From these lengths, I hoped to yield 30 settlements, 24 cities and 90 roads.
I found working on these really interesting but unfortunately I forgot to take photos for most of the process! Iâ€™ll do my best to explain with some diagrams.
Hereâ€™s my dad ripping a length of timber.
Hereâ€™s how many road-sized lengths of wood I got from a single 60cm length. I ended up with the 90 roads I needed and tons more to spare.
The robber is just a fence-post capital with the little post cut off.
As with all of the other timber bits, it was finished with a coat of enamel spray paint.
The chits were laser etched and cut from 3mm MDF.
The little dots at the bottom of each chit represents the probability that the number will be rolled. Although it wouldnâ€™t take too long to hand-create those circles, I had a a neat little inDesign script (that I first wrote for a Lords of Waterdeep re-theme) that saved me lots of time. The script expands a numeric value, X, paired with an image and instead turns that into an image repeated X times.
I initially forgot that I would need to paint the 6s and 8s red. Luckily I realised before removing the freshly-etched pieces from the machine. Without moving the pieces, I put masking tape over the relevant areas and re-etched the outlines of the numbers and the dots. I then removed the masking over the cut-out areas and painted them red before removing the rest of the masking.
The dice are made of blocks of foam covered in fabric. The foam was bought from a 30x30cm offcut – the guy at the store told me it was 15cm tall so we cut the blocks into 15x15cm squares. Turns out however that the offcut was actually around 12cm tall. I tried trimming the blocks when I got home using a serrated bread knife, but that ended poorly. As a result the dice aren’t perfect cubes.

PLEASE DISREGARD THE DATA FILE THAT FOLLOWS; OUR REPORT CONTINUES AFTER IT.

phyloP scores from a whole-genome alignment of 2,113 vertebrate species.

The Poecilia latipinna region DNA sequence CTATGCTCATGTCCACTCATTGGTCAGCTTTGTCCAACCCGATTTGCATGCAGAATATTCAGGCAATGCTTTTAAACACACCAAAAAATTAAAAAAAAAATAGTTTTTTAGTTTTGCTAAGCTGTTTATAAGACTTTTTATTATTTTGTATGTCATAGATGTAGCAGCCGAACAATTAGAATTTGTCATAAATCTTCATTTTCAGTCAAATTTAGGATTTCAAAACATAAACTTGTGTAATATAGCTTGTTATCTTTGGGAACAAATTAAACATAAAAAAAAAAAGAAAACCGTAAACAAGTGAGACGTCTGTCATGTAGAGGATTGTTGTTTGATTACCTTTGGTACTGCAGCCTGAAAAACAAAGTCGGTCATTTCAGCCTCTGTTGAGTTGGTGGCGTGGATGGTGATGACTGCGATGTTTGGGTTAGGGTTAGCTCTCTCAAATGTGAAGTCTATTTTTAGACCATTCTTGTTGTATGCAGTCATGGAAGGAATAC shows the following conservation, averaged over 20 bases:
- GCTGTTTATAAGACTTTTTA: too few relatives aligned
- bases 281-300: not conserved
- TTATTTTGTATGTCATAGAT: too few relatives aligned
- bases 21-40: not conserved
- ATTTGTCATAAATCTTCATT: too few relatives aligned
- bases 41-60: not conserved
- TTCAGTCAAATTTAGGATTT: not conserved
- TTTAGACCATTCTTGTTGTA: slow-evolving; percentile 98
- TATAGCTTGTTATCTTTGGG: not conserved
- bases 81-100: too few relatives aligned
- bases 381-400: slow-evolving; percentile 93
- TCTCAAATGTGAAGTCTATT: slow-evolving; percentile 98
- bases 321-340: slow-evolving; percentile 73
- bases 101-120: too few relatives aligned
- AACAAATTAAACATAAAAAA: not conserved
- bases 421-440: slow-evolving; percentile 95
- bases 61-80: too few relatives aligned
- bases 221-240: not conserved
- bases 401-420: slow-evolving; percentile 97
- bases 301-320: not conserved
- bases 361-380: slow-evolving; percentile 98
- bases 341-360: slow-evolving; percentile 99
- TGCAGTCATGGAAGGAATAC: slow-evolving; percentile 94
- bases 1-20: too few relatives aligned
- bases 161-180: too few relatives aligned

I was short on time and my sewing skills are lacking. So I gave the foam and lycra that I’d planned to use to make the dice to my friend Laura and she worked through illness and gave me these. She even painted the dots on them! Thank you so much Laura!
Obviously the unfinished quarry tiles could use some attention.
Iâ€™d like to add felt to the base of each of the buildings and the robber, to reduce the chances of scratching the painted surface of the hexes.
Currently Iâ€™m using a triangle to distinguish each port location and using the hexes from the regular-sized game to provide the actual trade-value information. I may yet make proper art for the ports directly on the triangles, but Iâ€™m unsure how Iâ€™ll do the art for the resources.
No, Iâ€™m not intending to super-size the cards. ; )
Thanks for joining me for a month of Blaugust posts, and thanks for reading through this build-log of giant Catan. At some point Iâ€™ll finish off giant Tsuroâ€¦
â€¦and maybe even get to work on Takenokoâ€¦ but thatâ€™s for another blog post, another time.
You may remember the watercolour 3DS cover plates that I posted a while ago. While at AVCon I had them displayed at my art table. Lots of people were interested in having their own custom plates created, but they didn’t own the new 3DS.